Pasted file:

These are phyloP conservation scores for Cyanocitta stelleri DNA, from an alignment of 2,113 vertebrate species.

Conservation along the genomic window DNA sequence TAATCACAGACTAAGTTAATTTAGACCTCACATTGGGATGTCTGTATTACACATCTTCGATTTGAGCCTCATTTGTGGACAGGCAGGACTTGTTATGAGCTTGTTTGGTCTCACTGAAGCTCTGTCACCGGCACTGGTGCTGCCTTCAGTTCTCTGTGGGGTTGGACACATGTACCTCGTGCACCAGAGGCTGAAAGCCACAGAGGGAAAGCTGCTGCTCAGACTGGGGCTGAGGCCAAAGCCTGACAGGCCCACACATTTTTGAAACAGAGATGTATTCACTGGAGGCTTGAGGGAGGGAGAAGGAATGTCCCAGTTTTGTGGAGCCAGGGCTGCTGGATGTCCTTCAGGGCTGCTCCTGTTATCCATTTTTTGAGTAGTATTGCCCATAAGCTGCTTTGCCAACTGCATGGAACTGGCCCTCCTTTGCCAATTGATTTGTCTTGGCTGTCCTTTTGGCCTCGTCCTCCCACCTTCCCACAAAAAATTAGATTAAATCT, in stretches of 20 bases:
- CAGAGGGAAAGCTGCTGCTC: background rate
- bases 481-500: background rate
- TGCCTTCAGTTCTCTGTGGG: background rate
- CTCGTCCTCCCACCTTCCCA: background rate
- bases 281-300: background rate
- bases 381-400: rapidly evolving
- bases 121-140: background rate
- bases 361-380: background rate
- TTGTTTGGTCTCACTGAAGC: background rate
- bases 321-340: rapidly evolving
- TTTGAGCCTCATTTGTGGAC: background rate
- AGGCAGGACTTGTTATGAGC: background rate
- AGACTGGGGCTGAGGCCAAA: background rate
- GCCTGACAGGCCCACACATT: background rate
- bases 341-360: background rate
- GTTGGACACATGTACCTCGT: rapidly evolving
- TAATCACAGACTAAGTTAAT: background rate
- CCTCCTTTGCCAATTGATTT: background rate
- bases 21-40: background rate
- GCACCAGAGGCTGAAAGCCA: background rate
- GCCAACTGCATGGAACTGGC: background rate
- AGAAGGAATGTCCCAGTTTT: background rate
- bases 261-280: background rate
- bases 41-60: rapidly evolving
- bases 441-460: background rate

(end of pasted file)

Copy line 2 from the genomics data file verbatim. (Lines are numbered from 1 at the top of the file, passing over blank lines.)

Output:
Conservation along the genomic window DNA sequence TAATCACAGACTAAGTTAATTTAGACCTCACATTGGGATGTCTGTATTACACATCTTCGATTTGAGCCTCATTTGTGGACAGGCAGGACTTGTTATGAGCTTGTTTGGTCTCACTGAAGCTCTGTCACCGGCACTGGTGCTGCCTTCAGTTCTCTGTGGGGTTGGACACATGTACCTCGTGCACCAGAGGCTGAAAGCCACAGAGGGAAAGCTGCTGCTCAGACTGGGGCTGAGGCCAAAGCCTGACAGGCCCACACATTTTTGAAACAGAGATGTATTCACTGGAGGCTTGAGGGAGGGAGAAGGAATGTCCCAGTTTTGTGGAGCCAGGGCTGCTGGATGTCCTTCAGGGCTGCTCCTGTTATCCATTTTTTGAGTAGTATTGCCCATAAGCTGCTTTGCCAACTGCATGGAACTGGCCCTCCTTTGCCAATTGATTTGTCTTGGCTGTCCTTTTGGCCTCGTCCTCCCACCTTCCCACAAAAAATTAGATTAAATCT, in stretches of 20 bases: